Searching online for examples of bad data visualization is one of my guilty pleasures. Usually I am simply seeking a quick hit of schadenfreude, but a couple times I have found errors that would have been tempted to make myself, and learned from the experience. The other day I was hit with an entirely different reaction, when my most popular data creation (based on page views) popped up in my Google image search for “Worst Data Visualization Ever.”
Walter Hickey, a journalist presently writing for FiveThirtyEight, whose work I enjoy (particularly this on box office and gender coverage in Hollywood films), had included the above image and description of my MLS salary visualization in a column titled of The 27 Worst Charts of All Time, which posted on Business Insider last June. I was taken aback because while I knew the graph wasn’t the Platonic ideal of Tufte-ian visualization standards, within the MLS blogosphere, it had garnered myriad retweets, upvotes, and page views soon after I created it. I had received a few tweets seeking clarification, but I don’t remember any expressing utter confusion. As the above image is only part of the data visualization, it is unclear whether or not Hickey even saw the full interactive version. Also in the list were bad graphs published by the White House, Wall Street Journal, Human Rights Campaign, Bloomberg, Gallup, three from Fox News, etc. So at least I was in mostly good company…
Luckily, Hickey also included a link to Junk Charts, whose more constructive criticism had presumably alerted him to my work. Kaiser Fung’s assessment, titled “More power brings more responsibility,” noted that:
“(1)Sorting the bars by total salary would be a start.
(2) The colors and subsections of the bars were intended to unpack the composition of the total salaries, namely, which positions took how much of the money. (3) I’m at a loss to explain why those rectangles don’t seem to be drawn to scale, or what it means to have rectangles stacked on top of each other. (4) Perhaps it’s because I don’t know much about how the cap works.
Combined with the smaller chart (shown below), the story seems to be that while all teams have similar cap numbers, the actual salaries being paid could differ by multiples.”
(numbers added by me)
There are valid criticisms here alongside an admitted knowledge gap. First off, Fung is absolutely right that I should have sorted the bars (1). That’s an inexcusable, silly oversight on my part. Also, the criticism of my coloring the segments of this tree graph by position (2) is valid, and I shouldn’t have let it become a perceived focus of the graph. A simple color scale based on player salary probably would have been much more effective.
The main takeaway I wanted from the graph was the massive disparity between the best- and worst-paid players in MLS, as well as a comparison of total club salaries. For some viewers, obviously the coloring by position distracted from that. (3) pointed me toward a minor issue with the graph that had escaped my attention. Tableau should draw the rectangles to scale, but there seems to be around a 0.1% error in rectangle sizing. The league’s minimum salary ($35,125) is 0.88% of Robbie Keane’s guaranteed compensation of $4,000,000 (16,555). From a screenshot of the chart, a minimum player’s rectangle ranged from 119 to 130 pixels, 0.72-0.78% of Keane’s 16,555 pixels. For me this is an acceptable level of imprecision since it allows me to chart both total spending and compare individual player salaries in a single view.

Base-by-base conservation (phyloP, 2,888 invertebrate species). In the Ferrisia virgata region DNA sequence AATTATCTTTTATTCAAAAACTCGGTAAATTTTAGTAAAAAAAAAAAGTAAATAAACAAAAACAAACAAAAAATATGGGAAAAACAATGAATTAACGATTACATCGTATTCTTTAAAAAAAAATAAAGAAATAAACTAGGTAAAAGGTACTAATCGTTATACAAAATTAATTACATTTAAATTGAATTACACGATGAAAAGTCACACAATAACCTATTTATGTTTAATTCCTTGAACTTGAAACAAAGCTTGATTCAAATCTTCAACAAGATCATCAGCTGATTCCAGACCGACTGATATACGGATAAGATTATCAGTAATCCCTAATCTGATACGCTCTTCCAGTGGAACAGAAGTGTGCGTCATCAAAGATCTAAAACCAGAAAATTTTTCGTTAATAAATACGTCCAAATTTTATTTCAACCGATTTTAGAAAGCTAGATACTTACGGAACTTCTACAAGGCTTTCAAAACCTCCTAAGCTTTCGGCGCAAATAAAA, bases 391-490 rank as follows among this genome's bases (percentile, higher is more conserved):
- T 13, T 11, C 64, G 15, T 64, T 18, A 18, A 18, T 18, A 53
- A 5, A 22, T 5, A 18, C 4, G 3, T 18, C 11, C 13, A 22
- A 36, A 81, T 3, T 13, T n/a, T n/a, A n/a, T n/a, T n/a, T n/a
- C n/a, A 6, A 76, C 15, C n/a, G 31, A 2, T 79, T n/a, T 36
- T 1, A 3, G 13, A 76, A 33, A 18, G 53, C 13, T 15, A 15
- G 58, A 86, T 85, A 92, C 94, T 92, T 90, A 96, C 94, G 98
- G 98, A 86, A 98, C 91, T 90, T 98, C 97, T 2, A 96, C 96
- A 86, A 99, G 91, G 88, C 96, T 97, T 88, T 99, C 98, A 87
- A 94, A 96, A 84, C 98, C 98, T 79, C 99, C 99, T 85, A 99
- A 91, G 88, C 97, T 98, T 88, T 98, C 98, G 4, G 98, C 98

Taking these points into account, here’s my first draft of a re-design:
First, no soccer fan would ever order the positions: defender, forward, midfielder, goalkeeper, other. More seriously, lumping defender-midfielders and midfielder-forwards under a single “other” group is misleading as these two types of players are enormously different. Fung admitted earlier that he didn’t know how the cap works (4), and this contextual oddity probably came from a scant knowledge of the sport itself. Even without that issue, I think I have come up with a better way to improve upon on my positional and overall breakdown of each club’s spending:
In hindsight, I wasn’t thrilled with the graph when I created it, which is why I posted it on reddit/MLS instead of one of the blogs I was writing for at the time. I figured I would receive some constructive criticism, but instead it quickly passed 5,000 page views on well beyond (its most recent version passed 14,000 recently), the popularity became an end in and of itself. Whenever the MLS Players Union released updated salary information, I felt obligated to update the chart. Data visualization can be oriented toward page views or clarity/usefulness, and I fell into the common trap of feeling that if something is popular, it must have been well organized, despite plenty of evidence to the contrary.
Also, when posting something online, I need to be more cognizant of the chance that it will reach beyond its intended audience. MLS supporters were very open to a visualization of league’s salaries, and may have already had a good enough basic understanding of MLS wage dynamics that they saw past the chart’s oddities. I can sympathize with Hickey and Fung’s confusion, and I should have organized it in a way that was more universally understandable. I am thankful that both of them offered a critique, though I wish one of them (or any of the readers who saw my Twitter handle within the graph) had reached out to me at the time.
I always love to receive thoughtful constructive criticism. Please don’t hesitate to tell me if any of my work seems spurious or unclear, or if you see another website discussing my work. I have never claimed that anything I post is beyond reproach, far from it. I greatly value any opportunity to review a smart assessment of my analysis, data visualization, and writing.